The stories are set in the Solar System, which settlements on a number of planets, or more commonly, moons of planets. In this story, the immediate aftermath of a ruthless response to a bid for independence on Dione is the backdrop to a human tale. History is written by the winners, it is said, and we see this in action as the defeated citzens struggle to come to terms with their occupation. An older historian, and a vicious commander of the occupying force both fall into the web spun by a beautiful young woman, and the trio moves towards an inevitable fatal denoument in which intrigue, love and betrayal all play a part.

‘Making History’ is a more thoughtful, human story than others in the sequence, although does suffer slightly as being more of a sequence, and quite possible, the foundation for a novelisation. The ending leaves plenty of scope for future developments.

Peter F. Hamilton. Watching Trees Grow.

This story had been waiting to be read for some time. The size and weight of the book made take it on my daily commute impossible, and so it was put in the pile for ‘reading at home’. This is not something that I manage to do too often, due to any number of distractions. However, I perservered, and was pleased.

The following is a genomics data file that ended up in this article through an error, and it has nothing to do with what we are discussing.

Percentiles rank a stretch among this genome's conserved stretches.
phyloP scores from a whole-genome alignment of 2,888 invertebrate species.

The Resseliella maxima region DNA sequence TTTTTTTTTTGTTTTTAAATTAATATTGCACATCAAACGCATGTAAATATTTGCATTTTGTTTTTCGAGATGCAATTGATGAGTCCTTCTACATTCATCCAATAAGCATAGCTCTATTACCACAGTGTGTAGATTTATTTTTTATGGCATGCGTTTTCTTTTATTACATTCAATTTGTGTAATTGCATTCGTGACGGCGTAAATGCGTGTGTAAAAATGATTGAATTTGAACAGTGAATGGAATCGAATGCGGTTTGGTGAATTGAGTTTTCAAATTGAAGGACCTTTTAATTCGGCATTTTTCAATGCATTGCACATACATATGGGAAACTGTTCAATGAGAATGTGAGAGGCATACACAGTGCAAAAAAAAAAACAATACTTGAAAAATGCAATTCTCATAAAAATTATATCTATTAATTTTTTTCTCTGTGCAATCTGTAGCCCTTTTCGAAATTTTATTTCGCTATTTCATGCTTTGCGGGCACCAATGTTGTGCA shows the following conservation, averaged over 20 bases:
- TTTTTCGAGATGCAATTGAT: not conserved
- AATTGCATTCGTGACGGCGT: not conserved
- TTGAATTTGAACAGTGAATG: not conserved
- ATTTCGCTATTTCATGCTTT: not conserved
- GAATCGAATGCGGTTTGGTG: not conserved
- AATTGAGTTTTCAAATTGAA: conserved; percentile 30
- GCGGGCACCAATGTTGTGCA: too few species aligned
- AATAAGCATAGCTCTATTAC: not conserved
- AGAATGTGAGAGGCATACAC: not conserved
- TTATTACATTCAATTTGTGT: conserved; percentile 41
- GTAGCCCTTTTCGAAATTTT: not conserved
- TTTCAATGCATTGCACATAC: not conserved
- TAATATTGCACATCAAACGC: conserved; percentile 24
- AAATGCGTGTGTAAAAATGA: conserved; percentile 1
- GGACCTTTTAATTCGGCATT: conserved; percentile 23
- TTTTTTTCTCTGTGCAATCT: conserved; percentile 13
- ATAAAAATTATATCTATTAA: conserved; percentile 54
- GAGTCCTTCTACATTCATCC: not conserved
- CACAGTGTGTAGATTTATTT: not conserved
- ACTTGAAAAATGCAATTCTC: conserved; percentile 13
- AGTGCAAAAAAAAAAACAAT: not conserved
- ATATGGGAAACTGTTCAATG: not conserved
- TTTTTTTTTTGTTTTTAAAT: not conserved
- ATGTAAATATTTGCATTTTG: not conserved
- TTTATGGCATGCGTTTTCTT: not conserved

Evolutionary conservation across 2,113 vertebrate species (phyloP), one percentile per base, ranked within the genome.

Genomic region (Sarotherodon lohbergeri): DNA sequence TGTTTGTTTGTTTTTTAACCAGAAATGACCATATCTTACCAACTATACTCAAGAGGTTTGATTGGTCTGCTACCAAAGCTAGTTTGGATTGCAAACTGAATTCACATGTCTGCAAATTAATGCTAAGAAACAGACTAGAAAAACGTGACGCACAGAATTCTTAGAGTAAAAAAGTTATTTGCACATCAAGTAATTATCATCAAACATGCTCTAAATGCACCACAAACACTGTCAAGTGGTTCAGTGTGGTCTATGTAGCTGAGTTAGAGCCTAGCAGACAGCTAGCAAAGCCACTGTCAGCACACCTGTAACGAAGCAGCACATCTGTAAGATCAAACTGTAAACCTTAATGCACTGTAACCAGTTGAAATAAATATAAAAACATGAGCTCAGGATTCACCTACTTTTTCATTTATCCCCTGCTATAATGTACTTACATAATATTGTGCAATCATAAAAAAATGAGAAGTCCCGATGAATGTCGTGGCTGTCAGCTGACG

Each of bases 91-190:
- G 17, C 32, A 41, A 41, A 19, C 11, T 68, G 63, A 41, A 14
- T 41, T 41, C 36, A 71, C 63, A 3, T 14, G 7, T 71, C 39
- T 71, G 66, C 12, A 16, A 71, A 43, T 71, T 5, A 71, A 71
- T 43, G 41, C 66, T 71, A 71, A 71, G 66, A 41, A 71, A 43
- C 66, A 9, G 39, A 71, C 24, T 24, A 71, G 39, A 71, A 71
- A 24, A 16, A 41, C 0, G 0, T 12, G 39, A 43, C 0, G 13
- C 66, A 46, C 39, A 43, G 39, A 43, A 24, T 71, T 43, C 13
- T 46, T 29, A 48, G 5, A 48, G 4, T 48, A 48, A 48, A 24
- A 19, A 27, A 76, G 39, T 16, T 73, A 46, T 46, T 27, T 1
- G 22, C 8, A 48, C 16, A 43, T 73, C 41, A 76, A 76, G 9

Hamilton provides a breathtaking novella, which covers a couple of centuries, and a quantum leap for humanity. What gives the story an added dimension is the starting point – Oxford, England, AD 1832. A telephone in the middle of the night wakes the main character, on Edward Raleigh, who is called to duty to investigate a murder, and is shortly picked up in a car. Telephone? Car? 1832?

We are in an alternate history, in which the Roman Empire did not fall, and which is governing the world. Furthermore, the Romans have achieved a healthy measure of longevity, which allows us to follow Edward Raleigh over a couple of centuries.